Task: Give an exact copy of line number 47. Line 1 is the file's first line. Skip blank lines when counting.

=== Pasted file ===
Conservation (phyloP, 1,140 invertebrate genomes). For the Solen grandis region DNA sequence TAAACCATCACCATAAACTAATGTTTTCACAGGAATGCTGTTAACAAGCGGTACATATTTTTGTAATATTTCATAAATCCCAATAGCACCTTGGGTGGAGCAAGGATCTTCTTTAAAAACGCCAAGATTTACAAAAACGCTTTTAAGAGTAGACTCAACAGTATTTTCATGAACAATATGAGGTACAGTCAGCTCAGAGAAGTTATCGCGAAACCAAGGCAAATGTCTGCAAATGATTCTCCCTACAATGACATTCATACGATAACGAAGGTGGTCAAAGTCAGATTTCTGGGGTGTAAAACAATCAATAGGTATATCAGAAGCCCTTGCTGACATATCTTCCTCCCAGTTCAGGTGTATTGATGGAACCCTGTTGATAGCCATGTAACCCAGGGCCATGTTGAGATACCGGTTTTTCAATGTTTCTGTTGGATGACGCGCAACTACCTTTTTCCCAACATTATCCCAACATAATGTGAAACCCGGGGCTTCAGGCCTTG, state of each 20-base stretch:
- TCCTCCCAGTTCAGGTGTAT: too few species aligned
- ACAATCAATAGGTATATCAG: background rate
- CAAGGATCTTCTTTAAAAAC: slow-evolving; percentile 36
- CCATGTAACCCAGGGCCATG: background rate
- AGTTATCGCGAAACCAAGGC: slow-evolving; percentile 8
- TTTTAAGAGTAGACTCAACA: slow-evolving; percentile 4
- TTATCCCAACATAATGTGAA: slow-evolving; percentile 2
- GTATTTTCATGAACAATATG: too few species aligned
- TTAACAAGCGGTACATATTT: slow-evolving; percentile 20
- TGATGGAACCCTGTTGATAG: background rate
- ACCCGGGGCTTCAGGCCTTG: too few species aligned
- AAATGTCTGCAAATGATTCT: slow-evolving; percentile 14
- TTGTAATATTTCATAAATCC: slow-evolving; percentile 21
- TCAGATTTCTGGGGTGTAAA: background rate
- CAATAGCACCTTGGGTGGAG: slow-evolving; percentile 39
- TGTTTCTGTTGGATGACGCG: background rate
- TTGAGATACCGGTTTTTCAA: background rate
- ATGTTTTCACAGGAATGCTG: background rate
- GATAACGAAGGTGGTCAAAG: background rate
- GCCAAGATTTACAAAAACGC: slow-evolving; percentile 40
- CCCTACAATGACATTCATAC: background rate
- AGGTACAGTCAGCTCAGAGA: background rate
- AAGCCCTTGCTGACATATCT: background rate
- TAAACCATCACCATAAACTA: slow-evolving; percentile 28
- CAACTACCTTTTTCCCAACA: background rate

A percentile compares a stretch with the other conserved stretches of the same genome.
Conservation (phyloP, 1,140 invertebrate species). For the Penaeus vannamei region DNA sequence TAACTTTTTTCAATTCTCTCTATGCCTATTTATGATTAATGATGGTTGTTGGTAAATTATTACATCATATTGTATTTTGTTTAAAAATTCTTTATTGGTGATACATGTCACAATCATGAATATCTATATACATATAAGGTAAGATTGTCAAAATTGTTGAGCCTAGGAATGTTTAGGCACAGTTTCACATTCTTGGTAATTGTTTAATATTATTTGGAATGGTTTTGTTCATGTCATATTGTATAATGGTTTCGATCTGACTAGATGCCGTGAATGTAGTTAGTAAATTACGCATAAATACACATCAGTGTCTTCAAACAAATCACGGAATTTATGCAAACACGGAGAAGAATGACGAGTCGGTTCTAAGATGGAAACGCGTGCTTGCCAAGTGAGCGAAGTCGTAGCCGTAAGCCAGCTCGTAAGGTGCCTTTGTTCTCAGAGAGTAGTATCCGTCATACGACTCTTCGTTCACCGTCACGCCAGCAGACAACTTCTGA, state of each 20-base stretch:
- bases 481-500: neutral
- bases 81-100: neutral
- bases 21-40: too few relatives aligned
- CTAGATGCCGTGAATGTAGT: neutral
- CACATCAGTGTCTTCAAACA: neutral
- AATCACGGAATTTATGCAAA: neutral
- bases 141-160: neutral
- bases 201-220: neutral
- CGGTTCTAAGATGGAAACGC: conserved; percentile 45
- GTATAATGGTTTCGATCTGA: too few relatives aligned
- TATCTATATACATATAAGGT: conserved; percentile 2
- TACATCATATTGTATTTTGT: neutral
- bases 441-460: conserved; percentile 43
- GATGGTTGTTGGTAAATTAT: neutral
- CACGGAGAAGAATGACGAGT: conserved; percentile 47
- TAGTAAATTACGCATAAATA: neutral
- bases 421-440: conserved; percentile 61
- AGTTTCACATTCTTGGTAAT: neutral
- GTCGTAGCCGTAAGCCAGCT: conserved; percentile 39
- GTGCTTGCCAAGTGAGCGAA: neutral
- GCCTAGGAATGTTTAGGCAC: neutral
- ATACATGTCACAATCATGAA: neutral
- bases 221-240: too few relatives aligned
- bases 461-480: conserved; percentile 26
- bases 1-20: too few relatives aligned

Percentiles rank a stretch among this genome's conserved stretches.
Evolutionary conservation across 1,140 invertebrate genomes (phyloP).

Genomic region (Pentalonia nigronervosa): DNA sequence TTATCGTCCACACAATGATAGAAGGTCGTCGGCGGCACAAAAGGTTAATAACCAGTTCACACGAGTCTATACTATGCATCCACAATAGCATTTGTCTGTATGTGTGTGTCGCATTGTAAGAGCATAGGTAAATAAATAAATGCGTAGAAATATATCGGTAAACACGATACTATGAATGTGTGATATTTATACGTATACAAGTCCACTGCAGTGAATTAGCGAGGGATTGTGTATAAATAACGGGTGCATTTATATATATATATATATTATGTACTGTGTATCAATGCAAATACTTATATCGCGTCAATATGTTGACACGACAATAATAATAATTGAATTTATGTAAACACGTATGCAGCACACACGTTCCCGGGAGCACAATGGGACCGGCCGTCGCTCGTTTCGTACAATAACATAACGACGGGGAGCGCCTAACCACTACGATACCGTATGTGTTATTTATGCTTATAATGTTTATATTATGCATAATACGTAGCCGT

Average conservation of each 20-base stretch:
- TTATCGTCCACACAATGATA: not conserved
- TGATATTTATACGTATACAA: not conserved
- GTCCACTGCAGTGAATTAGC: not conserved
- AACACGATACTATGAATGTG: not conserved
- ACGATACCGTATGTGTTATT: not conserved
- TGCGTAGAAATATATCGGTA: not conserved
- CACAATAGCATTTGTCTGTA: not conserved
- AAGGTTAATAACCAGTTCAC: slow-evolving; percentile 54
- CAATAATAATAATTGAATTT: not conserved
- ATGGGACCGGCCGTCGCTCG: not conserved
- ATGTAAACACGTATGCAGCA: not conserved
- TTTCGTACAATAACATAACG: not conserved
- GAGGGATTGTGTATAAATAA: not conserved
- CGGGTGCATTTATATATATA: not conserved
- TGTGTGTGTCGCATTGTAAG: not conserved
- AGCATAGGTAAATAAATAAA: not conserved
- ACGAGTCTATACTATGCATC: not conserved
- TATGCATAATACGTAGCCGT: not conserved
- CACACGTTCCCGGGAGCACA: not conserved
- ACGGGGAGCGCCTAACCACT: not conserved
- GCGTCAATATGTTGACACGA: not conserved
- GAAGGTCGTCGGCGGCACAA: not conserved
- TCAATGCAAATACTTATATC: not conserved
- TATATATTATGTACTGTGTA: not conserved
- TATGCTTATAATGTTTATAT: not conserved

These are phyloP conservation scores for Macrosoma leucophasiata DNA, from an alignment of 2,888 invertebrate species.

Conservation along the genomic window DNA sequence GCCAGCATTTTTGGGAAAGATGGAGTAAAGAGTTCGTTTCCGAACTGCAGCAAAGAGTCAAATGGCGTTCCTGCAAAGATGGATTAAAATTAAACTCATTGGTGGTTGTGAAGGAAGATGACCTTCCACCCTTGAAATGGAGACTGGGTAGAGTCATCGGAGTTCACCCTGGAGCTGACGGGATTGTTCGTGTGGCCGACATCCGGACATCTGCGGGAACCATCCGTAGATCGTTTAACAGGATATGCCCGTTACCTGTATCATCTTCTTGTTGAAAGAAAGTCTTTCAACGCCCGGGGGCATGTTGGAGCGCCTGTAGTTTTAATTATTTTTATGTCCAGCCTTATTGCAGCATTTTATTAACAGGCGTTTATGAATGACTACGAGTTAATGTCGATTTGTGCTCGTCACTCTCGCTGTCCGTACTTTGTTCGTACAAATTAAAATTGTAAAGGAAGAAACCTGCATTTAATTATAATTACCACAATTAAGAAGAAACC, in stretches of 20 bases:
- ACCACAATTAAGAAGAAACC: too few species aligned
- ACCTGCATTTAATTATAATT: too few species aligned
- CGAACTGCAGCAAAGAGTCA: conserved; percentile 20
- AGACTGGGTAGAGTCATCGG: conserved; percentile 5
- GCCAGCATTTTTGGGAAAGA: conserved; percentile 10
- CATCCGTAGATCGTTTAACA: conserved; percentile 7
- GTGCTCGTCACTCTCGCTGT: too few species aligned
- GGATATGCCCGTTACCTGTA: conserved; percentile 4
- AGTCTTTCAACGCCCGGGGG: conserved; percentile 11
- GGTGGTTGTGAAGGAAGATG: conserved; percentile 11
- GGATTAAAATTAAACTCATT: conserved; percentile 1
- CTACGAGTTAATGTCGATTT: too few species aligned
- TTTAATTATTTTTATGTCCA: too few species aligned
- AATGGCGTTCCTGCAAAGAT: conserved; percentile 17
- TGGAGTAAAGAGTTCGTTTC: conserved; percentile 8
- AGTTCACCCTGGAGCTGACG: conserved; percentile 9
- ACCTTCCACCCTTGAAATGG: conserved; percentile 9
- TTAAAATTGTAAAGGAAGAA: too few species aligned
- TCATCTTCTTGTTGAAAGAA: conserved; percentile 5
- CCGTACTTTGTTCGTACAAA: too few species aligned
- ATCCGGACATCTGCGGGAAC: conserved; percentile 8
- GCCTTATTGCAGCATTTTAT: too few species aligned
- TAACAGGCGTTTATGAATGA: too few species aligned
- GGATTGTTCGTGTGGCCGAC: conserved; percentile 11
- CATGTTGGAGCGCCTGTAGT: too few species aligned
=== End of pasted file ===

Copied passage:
- GTCGTAGCCGTAAGCCAGCT: conserved; percentile 39